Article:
The IJ then granted a continuance until December 2004 so that Wood's attorney, whom she had retained only the night before, could explain to Wood the implications of voluntary departure and investigate any other possible forms of relief. The IJ made it clear there would be no more continuances-even one based on Wood's contemplated marriage and any resulting visa petition by her American husband-and instructed Wood's attorney to "advise your client that she is going to either be willing to depart voluntarily at the next hearing . . . or I am simply going to enter an order that she be deported." On July 23, 2004, Wood married U.S. citizen Timothy Wood, who promptly filed an I-130 immigrant relative visa petition on her behalf.
Before the December 2004 hearing, Wood moved for another continuance to afford her an opportunity to apply for adjustment of status based on her July 2004 marriage to an American citizen and her husband's I-130 petition (as yet unapproved). The IJ denied Wood's request (as he previously warned he would), citing the prior 14-month continuance based solely on Wood having misrepresented her status as a derivative asylum beneficiary (available only for spouses and children, see 8 U.S.C. § 1158(b)(3)(A) (2000)). The IJ explained that Wood essentially bought herself an extra 14 months of unlawful presence by failing to disclose her divorce at the January 2003 hearing. Wood had no remaining defenses to removal. The IJ granted voluntary departure in lieu of removal.
Wood appealed the denial of her continuance to the BIA. While that appeal was pending, another division of DHS approved Timothy Wood's I-130 visa petition on Lolita's behalf. Now armed with prima facie evidence that her marriage was bona fide (a prerequisite to applying for adjustment of status based on a marriage entered into during removal proceedings, 8 C.F.R. § 245.1(c)(8)(v) (2006)), Wood also asked the BIA to remand her case to the IJ to adjudicate her form I-485 (application for adjustment of status). In a one-page order, the BIA dismissed the appeal and denied the motion to remand. The BIA adopted and affirmed the IJ's justification for denying the additional continuance, and also stated a supplemental reason for denying either a continuance or remand-that further proceedings before the IJ were unnecessary because Wood did not merit discretionary adjustment of status. The BIA refused to exercise its discretion in Wood's favor "for the same reasons which the [IJ] set forth for declining to continue proceedings," that is, because she falsely presented herself as still married to her Lithuanian ex-husband for purposes of derivative relief under his asylum application. The BIA then ordered Wood to voluntarily depart the country within 60 days or face removal. That final order gave rise to this petition for review.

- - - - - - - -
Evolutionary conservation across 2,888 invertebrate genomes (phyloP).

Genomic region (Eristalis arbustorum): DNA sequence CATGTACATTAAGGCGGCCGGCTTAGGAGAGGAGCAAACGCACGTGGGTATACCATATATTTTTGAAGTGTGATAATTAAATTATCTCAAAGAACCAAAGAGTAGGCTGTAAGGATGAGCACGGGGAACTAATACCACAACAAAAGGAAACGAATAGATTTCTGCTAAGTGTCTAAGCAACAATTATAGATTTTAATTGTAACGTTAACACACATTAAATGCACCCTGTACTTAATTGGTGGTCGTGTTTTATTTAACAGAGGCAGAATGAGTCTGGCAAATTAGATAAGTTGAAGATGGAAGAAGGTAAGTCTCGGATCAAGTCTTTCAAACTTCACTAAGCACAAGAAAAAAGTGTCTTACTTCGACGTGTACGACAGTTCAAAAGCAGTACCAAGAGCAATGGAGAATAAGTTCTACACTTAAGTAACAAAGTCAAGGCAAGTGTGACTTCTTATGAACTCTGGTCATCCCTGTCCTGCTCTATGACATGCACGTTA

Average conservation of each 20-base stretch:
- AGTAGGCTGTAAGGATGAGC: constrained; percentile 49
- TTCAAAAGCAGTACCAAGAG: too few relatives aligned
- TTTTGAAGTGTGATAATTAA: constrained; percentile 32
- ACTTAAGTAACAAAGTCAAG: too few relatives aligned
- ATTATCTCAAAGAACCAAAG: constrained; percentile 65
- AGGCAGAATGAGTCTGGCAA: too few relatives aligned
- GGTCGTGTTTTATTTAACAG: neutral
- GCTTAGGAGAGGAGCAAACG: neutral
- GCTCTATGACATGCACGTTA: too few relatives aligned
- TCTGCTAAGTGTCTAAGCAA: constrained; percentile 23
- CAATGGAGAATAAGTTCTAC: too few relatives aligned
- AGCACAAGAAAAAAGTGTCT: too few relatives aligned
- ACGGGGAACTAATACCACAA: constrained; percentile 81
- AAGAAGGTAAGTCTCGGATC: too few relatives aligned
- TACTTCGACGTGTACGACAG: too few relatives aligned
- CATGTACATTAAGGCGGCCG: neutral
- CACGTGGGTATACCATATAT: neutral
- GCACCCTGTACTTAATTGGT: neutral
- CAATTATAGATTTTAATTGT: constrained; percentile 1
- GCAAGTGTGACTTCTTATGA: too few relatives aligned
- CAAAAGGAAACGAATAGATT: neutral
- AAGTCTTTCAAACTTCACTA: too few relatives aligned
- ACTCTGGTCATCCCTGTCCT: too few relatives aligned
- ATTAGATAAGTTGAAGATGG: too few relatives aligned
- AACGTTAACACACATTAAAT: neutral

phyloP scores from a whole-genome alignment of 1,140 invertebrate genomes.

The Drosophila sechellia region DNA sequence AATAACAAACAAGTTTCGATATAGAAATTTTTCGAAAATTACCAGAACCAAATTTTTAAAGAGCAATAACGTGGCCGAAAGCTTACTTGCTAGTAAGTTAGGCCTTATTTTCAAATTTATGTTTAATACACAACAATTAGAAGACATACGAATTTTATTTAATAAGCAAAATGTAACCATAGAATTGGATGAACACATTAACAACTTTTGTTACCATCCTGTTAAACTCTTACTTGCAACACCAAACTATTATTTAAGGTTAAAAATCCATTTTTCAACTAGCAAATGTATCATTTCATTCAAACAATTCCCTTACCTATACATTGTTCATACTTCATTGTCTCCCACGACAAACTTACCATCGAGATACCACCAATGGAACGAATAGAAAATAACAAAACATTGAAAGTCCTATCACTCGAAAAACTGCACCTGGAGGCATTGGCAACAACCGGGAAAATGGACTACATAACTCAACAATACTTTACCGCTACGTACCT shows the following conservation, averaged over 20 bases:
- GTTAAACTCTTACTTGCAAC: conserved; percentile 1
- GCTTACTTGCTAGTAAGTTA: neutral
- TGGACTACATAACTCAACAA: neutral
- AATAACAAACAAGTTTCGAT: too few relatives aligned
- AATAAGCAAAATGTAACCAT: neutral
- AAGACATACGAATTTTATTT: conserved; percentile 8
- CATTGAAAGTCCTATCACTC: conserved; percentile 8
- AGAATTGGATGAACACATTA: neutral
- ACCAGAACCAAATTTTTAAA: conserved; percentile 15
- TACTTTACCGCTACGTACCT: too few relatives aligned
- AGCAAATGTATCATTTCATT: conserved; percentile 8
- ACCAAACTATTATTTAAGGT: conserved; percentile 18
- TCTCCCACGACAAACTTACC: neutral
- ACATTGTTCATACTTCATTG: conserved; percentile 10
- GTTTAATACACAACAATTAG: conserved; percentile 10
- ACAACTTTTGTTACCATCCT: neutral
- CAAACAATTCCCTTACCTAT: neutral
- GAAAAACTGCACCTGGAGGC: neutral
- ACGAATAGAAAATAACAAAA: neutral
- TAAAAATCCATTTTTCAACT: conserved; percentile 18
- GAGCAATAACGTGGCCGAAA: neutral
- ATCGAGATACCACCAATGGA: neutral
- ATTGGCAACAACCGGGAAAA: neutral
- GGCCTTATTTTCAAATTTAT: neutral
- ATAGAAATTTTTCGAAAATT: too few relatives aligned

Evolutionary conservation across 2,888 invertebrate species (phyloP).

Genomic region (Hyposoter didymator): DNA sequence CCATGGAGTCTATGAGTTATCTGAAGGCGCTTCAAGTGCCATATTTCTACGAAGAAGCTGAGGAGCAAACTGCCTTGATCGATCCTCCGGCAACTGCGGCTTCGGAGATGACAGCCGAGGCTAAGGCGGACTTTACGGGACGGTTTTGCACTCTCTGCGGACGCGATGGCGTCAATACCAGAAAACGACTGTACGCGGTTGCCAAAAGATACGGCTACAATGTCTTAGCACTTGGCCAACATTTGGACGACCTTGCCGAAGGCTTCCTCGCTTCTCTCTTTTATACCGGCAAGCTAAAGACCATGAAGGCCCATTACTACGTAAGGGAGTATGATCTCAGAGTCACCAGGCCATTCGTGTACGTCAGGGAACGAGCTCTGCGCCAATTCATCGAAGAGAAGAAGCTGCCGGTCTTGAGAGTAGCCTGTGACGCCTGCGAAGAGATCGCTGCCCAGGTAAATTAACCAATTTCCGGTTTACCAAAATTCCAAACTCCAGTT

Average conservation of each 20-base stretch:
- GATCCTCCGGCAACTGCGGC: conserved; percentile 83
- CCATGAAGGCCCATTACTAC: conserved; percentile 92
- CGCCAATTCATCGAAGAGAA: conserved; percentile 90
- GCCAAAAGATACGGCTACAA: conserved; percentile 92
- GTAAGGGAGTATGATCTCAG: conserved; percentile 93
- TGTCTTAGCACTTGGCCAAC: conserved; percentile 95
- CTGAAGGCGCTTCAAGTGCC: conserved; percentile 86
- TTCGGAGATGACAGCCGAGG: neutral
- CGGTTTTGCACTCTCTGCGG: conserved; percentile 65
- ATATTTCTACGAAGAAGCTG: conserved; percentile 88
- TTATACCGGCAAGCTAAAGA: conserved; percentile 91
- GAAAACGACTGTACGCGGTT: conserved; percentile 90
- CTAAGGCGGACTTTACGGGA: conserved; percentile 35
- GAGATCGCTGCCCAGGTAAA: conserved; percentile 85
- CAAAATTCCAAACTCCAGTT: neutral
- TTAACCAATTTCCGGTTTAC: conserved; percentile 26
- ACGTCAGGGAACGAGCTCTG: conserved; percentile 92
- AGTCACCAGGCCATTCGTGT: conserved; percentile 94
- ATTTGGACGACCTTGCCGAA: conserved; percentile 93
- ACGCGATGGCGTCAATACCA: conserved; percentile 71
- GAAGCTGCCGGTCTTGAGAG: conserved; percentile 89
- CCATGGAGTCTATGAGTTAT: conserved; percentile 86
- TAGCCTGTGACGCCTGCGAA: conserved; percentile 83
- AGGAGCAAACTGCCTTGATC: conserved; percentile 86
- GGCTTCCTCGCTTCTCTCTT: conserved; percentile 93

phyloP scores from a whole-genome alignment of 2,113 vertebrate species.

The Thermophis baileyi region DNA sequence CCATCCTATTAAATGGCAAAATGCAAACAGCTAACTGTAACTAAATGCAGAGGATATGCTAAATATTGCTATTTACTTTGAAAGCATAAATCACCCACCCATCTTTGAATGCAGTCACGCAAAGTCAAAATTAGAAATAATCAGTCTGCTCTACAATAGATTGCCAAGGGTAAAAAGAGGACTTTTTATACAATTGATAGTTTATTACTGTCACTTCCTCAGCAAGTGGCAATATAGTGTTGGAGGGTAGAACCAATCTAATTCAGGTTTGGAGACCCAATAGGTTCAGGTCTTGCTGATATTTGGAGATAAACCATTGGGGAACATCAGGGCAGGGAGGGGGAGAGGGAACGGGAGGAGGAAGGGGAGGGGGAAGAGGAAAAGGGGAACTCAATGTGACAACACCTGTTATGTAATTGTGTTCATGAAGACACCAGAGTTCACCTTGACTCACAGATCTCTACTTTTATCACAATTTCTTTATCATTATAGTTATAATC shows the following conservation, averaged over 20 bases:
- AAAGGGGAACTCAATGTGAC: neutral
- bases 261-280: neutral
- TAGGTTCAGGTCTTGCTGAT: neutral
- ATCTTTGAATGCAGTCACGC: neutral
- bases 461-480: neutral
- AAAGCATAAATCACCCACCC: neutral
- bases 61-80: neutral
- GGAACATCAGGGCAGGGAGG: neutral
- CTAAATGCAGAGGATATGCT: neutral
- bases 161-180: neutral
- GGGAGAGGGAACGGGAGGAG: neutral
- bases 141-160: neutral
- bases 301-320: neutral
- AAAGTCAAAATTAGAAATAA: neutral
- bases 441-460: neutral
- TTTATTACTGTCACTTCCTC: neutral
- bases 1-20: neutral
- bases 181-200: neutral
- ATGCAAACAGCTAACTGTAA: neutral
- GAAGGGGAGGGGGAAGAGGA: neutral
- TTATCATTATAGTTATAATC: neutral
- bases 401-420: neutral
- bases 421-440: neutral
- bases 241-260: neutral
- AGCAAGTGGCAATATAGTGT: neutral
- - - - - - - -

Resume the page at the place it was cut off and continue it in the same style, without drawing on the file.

Because the BIA adopted the IJ's decision but articulated a supplemental reason for affirmance, we review both decisions. Gjerazi v. Gonzales, 435 F.3d 800, 807 (7th Cir. 2006); Giday v. Gonzales, 434 F.3d 543, 547 (7th Cir. 2006). Wood's petition for review challenges the BIA's affirmance of the IJ's denial of a continuance and its independent determination that Wood did not merit a discretionary adjustment of status. When this case was orally argued, this circuit had not yet affirmatively decided whether the jurisdiction-stripping provision of § 242(a)(2)(B)(ii) of the Immigration and Nationality Act ("INA"), 8 U.S.C. § 1252(a)(2)(B)(ii), applies to continuance decisions of immigration judges. We have now done so; in Ali v. Gonzales, 502 F.3d at 664, we held that § 1252(a)(2)(B)(ii) precludes judicial review of continuance decisions. Because the BIA, in its discretion, addressed and decided the merits of the status-adjustment question under 8 U.S.C. § 1255, Wood's case does not come within the exception to the jurisdictional bar recognized in Subhan v. Ashcroft, 383 F.3d 591, 595 (7th Cir. 2004). See Ali, 502 F.3d at 664-65. The ...